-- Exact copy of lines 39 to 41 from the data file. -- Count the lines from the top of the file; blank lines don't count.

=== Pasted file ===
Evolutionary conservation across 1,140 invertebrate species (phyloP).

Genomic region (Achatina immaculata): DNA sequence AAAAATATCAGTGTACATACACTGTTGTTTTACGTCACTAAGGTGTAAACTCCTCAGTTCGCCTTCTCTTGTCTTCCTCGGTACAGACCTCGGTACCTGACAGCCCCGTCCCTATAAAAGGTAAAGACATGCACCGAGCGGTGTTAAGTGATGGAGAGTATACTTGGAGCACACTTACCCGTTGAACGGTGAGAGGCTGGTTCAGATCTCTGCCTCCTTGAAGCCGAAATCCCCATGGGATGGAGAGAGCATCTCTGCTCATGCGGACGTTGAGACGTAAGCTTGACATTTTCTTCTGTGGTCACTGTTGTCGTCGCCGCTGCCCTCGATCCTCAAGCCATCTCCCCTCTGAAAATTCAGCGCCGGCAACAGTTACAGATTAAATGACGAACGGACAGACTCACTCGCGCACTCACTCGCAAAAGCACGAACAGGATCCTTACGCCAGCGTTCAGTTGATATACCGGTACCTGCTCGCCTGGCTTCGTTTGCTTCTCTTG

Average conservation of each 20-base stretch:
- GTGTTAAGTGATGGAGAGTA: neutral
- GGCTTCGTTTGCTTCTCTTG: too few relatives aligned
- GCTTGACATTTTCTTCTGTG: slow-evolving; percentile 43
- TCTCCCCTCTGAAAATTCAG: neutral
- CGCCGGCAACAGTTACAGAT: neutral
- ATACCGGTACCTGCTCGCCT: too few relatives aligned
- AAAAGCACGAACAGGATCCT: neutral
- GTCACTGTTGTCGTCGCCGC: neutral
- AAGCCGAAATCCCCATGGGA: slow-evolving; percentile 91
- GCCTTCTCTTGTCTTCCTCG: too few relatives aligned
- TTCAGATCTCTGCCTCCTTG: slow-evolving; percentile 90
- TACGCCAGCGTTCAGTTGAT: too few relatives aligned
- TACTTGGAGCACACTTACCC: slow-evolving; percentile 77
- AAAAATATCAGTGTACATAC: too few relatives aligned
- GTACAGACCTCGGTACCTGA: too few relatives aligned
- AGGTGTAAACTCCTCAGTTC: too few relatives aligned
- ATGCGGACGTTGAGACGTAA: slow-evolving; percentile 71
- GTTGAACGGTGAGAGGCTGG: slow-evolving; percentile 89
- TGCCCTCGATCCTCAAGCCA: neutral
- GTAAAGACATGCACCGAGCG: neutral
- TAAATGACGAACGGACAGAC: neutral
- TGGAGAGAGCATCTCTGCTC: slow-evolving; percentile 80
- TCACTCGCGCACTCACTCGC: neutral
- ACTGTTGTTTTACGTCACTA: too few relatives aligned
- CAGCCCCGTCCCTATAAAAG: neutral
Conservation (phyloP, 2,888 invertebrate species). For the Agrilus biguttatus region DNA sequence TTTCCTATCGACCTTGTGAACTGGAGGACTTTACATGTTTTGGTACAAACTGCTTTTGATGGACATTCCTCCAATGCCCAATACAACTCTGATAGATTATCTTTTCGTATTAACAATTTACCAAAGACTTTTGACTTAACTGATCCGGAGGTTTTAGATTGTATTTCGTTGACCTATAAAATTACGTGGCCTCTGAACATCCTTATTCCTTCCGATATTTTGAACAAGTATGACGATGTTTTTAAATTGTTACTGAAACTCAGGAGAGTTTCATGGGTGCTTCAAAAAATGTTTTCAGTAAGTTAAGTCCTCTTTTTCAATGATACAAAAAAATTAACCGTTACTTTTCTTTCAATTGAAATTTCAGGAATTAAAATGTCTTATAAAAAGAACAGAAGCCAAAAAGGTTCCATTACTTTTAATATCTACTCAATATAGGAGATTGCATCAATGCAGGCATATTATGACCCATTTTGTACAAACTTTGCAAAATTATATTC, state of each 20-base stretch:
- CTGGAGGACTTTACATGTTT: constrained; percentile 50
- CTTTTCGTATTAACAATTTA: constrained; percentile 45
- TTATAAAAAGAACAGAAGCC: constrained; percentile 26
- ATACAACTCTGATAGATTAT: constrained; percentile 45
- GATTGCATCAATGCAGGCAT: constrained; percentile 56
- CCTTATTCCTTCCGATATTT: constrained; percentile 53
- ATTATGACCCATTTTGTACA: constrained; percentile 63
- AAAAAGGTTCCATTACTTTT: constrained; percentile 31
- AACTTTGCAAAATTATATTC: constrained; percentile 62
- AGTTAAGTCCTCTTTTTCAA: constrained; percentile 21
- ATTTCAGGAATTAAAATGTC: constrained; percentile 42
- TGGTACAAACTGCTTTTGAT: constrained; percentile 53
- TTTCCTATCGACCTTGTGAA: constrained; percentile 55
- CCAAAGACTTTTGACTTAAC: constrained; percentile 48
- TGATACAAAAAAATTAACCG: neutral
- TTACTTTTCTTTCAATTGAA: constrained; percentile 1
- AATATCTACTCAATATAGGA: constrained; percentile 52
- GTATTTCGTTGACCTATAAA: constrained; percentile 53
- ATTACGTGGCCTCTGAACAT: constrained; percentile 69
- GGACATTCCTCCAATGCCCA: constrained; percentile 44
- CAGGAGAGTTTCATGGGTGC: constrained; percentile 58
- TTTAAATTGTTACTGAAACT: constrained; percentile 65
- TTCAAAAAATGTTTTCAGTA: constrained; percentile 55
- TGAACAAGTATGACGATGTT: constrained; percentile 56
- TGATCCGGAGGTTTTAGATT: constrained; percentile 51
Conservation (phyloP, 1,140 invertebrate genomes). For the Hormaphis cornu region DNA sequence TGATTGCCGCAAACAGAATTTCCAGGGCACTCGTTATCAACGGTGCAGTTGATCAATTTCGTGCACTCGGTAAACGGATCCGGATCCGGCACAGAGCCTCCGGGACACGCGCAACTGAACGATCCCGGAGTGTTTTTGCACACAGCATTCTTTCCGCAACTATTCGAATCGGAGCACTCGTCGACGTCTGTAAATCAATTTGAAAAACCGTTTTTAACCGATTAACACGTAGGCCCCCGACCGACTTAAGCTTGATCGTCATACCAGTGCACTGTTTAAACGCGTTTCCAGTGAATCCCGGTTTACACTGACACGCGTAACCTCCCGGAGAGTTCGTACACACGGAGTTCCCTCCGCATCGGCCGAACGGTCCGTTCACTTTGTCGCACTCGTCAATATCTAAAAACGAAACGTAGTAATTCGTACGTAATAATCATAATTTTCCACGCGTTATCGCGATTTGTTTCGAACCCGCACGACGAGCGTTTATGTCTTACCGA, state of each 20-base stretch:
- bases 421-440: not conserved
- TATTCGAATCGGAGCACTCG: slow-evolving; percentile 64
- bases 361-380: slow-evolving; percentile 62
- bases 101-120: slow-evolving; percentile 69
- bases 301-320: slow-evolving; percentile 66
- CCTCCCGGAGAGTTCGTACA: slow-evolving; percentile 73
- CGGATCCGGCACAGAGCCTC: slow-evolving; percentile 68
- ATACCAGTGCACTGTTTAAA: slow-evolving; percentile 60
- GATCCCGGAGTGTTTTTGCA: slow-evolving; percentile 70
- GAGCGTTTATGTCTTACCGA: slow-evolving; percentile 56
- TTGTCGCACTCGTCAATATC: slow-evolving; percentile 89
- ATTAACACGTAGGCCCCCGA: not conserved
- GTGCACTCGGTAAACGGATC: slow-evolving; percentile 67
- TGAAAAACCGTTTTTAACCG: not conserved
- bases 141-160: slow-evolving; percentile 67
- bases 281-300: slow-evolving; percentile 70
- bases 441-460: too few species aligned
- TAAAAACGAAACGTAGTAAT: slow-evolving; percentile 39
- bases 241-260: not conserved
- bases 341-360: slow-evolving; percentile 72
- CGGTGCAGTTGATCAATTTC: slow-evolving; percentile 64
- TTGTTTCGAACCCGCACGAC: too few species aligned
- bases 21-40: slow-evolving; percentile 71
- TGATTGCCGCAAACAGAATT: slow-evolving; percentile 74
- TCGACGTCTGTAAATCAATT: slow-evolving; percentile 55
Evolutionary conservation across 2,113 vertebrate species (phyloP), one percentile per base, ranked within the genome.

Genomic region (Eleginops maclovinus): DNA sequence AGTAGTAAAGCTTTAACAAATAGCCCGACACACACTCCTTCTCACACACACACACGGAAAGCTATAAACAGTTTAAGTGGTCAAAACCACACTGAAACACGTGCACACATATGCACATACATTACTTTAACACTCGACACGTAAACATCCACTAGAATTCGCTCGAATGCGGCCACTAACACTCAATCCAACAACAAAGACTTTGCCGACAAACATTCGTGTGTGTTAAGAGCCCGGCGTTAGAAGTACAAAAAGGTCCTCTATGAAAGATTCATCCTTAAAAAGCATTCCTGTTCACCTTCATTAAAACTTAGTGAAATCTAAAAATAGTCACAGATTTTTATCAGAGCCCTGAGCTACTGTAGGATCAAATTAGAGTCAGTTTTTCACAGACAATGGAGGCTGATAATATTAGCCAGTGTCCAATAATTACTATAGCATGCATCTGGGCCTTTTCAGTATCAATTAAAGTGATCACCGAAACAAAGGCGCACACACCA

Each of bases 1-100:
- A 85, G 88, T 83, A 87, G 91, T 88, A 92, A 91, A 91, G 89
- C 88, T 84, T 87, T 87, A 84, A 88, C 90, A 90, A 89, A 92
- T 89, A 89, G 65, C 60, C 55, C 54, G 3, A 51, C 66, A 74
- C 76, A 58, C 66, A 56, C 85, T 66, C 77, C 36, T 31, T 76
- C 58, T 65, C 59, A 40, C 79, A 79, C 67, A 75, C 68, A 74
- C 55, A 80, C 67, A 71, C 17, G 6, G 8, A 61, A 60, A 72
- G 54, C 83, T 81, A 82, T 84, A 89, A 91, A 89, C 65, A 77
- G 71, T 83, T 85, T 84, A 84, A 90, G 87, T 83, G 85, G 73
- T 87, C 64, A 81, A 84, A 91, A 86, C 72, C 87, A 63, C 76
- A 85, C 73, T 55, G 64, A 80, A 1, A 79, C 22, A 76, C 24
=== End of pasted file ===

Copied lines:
- AGTTAAGTCCTCTTTTTCAA: constrained; percentile 21
- ATTTCAGGAATTAAAATGTC: constrained; percentile 42
- TGGTACAAACTGCTTTTGAT: constrained; percentile 53